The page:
Once Irma Leaves Florida, Storm Heads for Cotton, Chickens

Updated on
  • Storm projected to move northwest after hitting Sunshine State
  • Region is a major meat producer and its crops are near harvest

Irma's Path Puts Florida Oranges, Sugar in Danger

Hurricane Irma probably will ravage Florida’s orange groves and sugar-cane crops once the powerful storm strikes the state this weekend. But the damage may not end there for the agriculture industry in the Southeast. Heavy rain and wind is projected to keep moving north into Georgia and reach parts of Tennessee, Alabama and the Carolinas, putting some of the top U.S. producers of chicken, cotton and hogs at risk.

"You’ve got your citrus and vegetable issue in Florida right away, and then as it moves on up into north Florida and Georgia, that’s right in the heart of peanut and cotton country, and soybean and corn country in southwest Georgia, primarily," Agriculture Secretary Sonny Perdue, a Georgia native and former state governor, told reporters in Washington Friday.


Georgia is the country’s second-largest cotton producer. Most of the crop is in the southwest part of the state, with the harvest still a few weeks away, said Keith Brown, president of cotton brokerage Keith Brown & Co. While cotton fields will be able to withstand several inches of rain and strong winds, gusts topping 45 miles per hour could cause plants to twist, complicating harvest, he said. Hurricane season has boosted prices, with December futures traded in New York soaring more than 10 percent in the past two weeks. Still, U.S. farmers boosted plantings by a fifth this year, which may help to offset losses. “If we were to lose 1 million bales between Harvey and Irma, we still have cotton aplenty,” Brown said.

Hurricane Irma advisory, Sept. 8, 2017.

Source: NOAA


Georgia and Alabama are two of the top chicken-producing states. While the birds are primarily raised indoors, poultry facilities need a steady supply of electricity and feed, and processing could slow if the animals can’t be transported. Mississippi-based producer Sanderson Farms Inc. is taking precautions at plants in Georgia and North Carolina, and Arkansas-based meat company Tyson Foods Inc. is monitoring the impact of the storm. Pork giant Smithfield Foods Inc. said it’s prepared for Irma and will monitor the levels in its manure lagoons -- the giant pools of pig waste are a concern anytime there’s flooding close by. The latest trajectory shows the heaviest rainfall missing most of North Carolina, the country’s second-largest hog-raising state.


While most corn and soybeans are raised in the Midwest, southeastern states also grow the crops, which could be damaged by Irma as they await harvesting. Georgia had collected most of its corn and 43 percent of its soybeans as of Sept. 3, while fields in Tennessee, Kentucky, Alabama and the Carolinas were less advanced, government data show. Irma’s center will move toward Atlanta early next week, bringing high winds and as much as 8 inches of rain to central-eastern Georgia into eastern South Carolina. That may damage soybeans awaiting harvest, according to Kyle Tapley, senior meteorologist at MDA Weather Services in Gaithersburg, Maryland.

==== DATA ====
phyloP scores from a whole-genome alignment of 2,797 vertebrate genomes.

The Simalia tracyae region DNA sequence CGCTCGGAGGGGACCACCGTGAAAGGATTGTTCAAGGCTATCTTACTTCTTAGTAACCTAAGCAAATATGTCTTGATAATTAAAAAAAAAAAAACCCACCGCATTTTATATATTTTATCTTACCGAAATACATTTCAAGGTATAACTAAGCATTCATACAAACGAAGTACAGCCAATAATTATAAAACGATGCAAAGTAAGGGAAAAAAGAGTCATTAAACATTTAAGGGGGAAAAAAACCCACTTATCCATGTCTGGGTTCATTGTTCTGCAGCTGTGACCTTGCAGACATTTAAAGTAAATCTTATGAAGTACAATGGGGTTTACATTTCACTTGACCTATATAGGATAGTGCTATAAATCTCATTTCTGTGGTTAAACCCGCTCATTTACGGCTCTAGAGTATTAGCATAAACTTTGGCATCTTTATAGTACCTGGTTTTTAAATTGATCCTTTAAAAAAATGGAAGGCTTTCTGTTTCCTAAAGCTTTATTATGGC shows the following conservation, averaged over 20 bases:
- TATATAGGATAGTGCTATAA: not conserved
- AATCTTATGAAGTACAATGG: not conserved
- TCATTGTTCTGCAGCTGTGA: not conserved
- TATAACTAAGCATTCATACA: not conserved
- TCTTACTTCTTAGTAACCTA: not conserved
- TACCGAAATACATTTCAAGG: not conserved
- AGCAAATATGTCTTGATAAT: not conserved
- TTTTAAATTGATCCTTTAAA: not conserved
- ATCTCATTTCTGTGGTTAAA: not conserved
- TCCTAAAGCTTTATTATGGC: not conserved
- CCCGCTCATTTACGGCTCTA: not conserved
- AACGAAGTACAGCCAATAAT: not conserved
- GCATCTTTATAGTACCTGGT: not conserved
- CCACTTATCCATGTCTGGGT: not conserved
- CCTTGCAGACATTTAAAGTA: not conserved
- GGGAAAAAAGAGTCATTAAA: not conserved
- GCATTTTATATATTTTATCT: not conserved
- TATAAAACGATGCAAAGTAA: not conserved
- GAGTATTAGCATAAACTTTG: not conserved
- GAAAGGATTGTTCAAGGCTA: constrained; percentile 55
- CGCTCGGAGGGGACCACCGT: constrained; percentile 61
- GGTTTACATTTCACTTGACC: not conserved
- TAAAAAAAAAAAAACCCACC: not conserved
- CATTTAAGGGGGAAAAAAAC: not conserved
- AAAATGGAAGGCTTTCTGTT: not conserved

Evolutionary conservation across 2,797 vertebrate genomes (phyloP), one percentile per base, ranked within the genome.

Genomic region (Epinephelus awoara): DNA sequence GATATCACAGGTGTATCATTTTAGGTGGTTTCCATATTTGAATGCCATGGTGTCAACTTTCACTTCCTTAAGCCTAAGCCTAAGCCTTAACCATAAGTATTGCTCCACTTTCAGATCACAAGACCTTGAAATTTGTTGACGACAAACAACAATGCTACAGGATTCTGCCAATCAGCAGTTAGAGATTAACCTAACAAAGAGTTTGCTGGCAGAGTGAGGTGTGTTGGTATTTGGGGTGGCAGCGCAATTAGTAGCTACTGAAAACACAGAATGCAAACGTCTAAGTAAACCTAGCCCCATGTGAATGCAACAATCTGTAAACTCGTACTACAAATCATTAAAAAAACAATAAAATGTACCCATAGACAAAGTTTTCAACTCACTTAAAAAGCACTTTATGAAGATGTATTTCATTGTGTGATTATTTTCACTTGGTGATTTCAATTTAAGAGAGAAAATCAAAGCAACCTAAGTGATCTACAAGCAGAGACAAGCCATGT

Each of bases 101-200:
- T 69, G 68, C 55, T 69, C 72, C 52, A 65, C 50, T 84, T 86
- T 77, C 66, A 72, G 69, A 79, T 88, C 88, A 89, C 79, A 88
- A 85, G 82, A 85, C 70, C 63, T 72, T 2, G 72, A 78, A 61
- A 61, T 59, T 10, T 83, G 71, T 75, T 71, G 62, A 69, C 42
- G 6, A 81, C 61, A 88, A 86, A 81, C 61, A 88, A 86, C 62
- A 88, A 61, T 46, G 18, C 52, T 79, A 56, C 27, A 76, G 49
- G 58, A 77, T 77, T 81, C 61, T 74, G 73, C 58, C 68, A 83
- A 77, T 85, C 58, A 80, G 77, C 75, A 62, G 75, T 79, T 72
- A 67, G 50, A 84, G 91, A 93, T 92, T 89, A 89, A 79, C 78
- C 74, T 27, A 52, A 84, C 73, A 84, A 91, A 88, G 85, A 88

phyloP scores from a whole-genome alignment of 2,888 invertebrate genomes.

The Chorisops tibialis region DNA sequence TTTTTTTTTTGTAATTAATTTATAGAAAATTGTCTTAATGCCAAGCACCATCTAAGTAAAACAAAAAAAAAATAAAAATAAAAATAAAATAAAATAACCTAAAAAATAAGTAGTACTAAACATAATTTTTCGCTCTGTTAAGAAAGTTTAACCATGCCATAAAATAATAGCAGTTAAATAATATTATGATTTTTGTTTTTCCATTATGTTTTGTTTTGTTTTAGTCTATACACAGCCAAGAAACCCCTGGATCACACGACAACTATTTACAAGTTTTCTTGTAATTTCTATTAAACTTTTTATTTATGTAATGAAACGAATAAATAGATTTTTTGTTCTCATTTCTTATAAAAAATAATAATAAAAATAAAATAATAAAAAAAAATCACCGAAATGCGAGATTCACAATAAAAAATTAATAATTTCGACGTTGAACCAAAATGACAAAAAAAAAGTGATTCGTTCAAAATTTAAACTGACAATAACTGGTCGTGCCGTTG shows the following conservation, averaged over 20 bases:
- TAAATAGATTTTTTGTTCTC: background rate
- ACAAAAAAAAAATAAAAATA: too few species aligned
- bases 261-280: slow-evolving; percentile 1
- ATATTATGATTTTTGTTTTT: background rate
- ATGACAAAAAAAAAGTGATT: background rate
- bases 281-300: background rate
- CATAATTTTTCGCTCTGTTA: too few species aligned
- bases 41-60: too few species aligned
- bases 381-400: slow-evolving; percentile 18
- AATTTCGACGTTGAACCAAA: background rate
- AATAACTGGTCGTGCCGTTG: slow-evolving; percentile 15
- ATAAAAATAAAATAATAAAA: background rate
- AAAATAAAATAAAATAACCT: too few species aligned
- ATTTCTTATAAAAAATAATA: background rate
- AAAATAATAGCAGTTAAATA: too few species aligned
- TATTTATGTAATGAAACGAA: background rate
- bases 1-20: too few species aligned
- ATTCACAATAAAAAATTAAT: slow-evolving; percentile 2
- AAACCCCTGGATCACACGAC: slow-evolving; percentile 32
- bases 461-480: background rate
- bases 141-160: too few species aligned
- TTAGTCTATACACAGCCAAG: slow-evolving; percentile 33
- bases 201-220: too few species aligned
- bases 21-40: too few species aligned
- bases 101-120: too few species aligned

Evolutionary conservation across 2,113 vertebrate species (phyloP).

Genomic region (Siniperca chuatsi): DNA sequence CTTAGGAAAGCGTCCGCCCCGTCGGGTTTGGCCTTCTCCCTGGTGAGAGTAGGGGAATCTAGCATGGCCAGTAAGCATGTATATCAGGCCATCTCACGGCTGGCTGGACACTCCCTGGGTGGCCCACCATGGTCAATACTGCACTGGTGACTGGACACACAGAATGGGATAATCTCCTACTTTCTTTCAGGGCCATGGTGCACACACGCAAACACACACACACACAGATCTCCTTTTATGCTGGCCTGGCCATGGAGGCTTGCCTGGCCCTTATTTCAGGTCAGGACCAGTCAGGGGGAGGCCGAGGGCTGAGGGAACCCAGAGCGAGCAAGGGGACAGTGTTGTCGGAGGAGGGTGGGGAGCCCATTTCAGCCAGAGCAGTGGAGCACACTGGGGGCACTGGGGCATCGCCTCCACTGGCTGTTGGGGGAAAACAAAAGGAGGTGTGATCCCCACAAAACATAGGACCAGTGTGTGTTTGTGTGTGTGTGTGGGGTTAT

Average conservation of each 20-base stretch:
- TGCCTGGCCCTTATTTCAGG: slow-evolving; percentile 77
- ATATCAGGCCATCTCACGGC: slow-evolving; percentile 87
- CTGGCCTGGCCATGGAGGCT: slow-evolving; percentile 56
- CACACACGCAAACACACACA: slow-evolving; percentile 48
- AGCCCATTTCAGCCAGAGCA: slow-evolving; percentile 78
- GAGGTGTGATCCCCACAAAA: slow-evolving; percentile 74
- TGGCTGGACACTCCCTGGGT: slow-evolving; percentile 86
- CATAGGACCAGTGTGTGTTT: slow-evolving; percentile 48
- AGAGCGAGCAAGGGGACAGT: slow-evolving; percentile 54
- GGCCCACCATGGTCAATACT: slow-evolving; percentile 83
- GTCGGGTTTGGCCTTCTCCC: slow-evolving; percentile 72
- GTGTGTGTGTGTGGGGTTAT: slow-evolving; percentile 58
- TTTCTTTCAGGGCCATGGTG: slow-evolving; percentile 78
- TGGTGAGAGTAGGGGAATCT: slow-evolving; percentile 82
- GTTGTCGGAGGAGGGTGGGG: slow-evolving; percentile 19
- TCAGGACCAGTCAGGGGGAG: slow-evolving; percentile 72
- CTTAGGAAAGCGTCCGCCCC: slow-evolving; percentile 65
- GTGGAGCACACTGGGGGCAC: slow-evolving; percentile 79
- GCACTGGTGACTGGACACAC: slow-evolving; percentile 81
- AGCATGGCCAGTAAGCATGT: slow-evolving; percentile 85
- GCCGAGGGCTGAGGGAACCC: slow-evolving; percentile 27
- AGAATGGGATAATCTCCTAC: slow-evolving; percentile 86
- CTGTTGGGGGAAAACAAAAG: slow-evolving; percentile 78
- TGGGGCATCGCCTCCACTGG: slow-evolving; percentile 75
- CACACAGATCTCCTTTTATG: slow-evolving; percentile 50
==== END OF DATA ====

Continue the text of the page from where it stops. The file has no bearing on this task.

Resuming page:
In Georgia, ports at Savannah and Brunswick will be closed Sept. 9-12, according to the state’s port authority website. The region ships commodities including poultry, cotton, wood pulp, nuts and animal feed. A sizable amount of poultry and meat exports move through Atlantic ports and any threat to that supply chain will have a “detrimental impact” on the profitability of soybean farmers, said Mike Steenhoek, executive director of the Soy Transportation Coalition. Thirty-two percent of U.S. poultry exports are shipped through Savannah and 18 percent of U.S. soybean oil exports depart from the port region in Norfolk, Virginia, according to the industry group, citing U.S. Department of Agriculture data. “The hope is that the affected areas will simply incur delays in loading and unloading vessels,” Steenhoek said. “If the hurricane results in damage and destruction to the infrastructure and export facilities themselves, the consequences will be more long-lasting.”


States in the path of the storm are also among the largest growers of tobacco, sweet potatoes, peanuts and pecans. Peaches and blueberries were harvested earlier this summer.

— With assistance by Jeff Wilson, Shruti Singh, Marvin G Perez, Alan Bjerga, and Jen Skerritt

(Updates to shipping section with export data.)
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